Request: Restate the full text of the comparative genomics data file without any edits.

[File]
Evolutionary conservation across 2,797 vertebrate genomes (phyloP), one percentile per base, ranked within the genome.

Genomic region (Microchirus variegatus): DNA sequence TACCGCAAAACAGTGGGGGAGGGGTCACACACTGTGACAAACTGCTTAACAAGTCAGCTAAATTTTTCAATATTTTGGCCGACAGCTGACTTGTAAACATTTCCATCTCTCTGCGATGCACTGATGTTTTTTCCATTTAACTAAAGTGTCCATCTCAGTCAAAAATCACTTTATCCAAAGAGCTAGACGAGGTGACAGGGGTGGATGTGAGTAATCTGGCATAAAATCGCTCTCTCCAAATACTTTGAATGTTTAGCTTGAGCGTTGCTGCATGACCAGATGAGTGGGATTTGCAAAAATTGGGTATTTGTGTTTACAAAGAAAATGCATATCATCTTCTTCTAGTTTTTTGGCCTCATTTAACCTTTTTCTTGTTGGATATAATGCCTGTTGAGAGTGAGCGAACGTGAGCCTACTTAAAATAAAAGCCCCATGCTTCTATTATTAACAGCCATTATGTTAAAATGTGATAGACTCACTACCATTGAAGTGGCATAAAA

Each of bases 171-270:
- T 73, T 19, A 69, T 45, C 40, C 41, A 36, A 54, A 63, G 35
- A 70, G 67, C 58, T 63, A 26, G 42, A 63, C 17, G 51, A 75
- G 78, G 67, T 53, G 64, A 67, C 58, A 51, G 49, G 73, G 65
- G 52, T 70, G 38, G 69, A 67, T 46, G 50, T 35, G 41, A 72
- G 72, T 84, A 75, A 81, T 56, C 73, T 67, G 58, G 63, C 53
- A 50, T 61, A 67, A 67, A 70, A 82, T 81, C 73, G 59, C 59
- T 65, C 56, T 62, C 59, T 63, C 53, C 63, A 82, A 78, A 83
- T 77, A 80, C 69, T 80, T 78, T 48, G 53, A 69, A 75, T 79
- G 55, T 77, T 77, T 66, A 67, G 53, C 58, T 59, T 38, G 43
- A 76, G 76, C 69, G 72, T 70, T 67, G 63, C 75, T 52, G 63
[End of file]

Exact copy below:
Evolutionary conservation across 2,797 vertebrate genomes (phyloP), one percentile per base, ranked within the genome.

Genomic region (Microchirus variegatus): DNA sequence TACCGCAAAACAGTGGGGGAGGGGTCACACACTGTGACAAACTGCTTAACAAGTCAGCTAAATTTTTCAATATTTTGGCCGACAGCTGACTTGTAAACATTTCCATCTCTCTGCGATGCACTGATGTTTTTTCCATTTAACTAAAGTGTCCATCTCAGTCAAAAATCACTTTATCCAAAGAGCTAGACGAGGTGACAGGGGTGGATGTGAGTAATCTGGCATAAAATCGCTCTCTCCAAATACTTTGAATGTTTAGCTTGAGCGTTGCTGCATGACCAGATGAGTGGGATTTGCAAAAATTGGGTATTTGTGTTTACAAAGAAAATGCATATCATCTTCTTCTAGTTTTTTGGCCTCATTTAACCTTTTTCTTGTTGGATATAATGCCTGTTGAGAGTGAGCGAACGTGAGCCTACTTAAAATAAAAGCCCCATGCTTCTATTATTAACAGCCATTATGTTAAAATGTGATAGACTCACTACCATTGAAGTGGCATAAAA

Each of bases 171-270:
- T 73, T 19, A 69, T 45, C 40, C 41, A 36, A 54, A 63, G 35
- A 70, G 67, C 58, T 63, A 26, G 42, A 63, C 17, G 51, A 75
- G 78, G 67, T 53, G 64, A 67, C 58, A 51, G 49, G 73, G 65
- G 52, T 70, G 38, G 69, A 67, T 46, G 50, T 35, G 41, A 72
- G 72, T 84, A 75, A 81, T 56, C 73, T 67, G 58, G 63, C 53
- A 50, T 61, A 67, A 67, A 70, A 82, T 81, C 73, G 59, C 59
- T 65, C 56, T 62, C 59, T 63, C 53, C 63, A 82, A 78, A 83
- T 77, A 80, C 69, T 80, T 78, T 48, G 53, A 69, A 75, T 79
- G 55, T 77, T 77, T 66, A 67, G 53, C 58, T 59, T 38, G 43
- A 76, G 76, C 69, G 72, T 70, T 67, G 63, C 75, T 52, G 63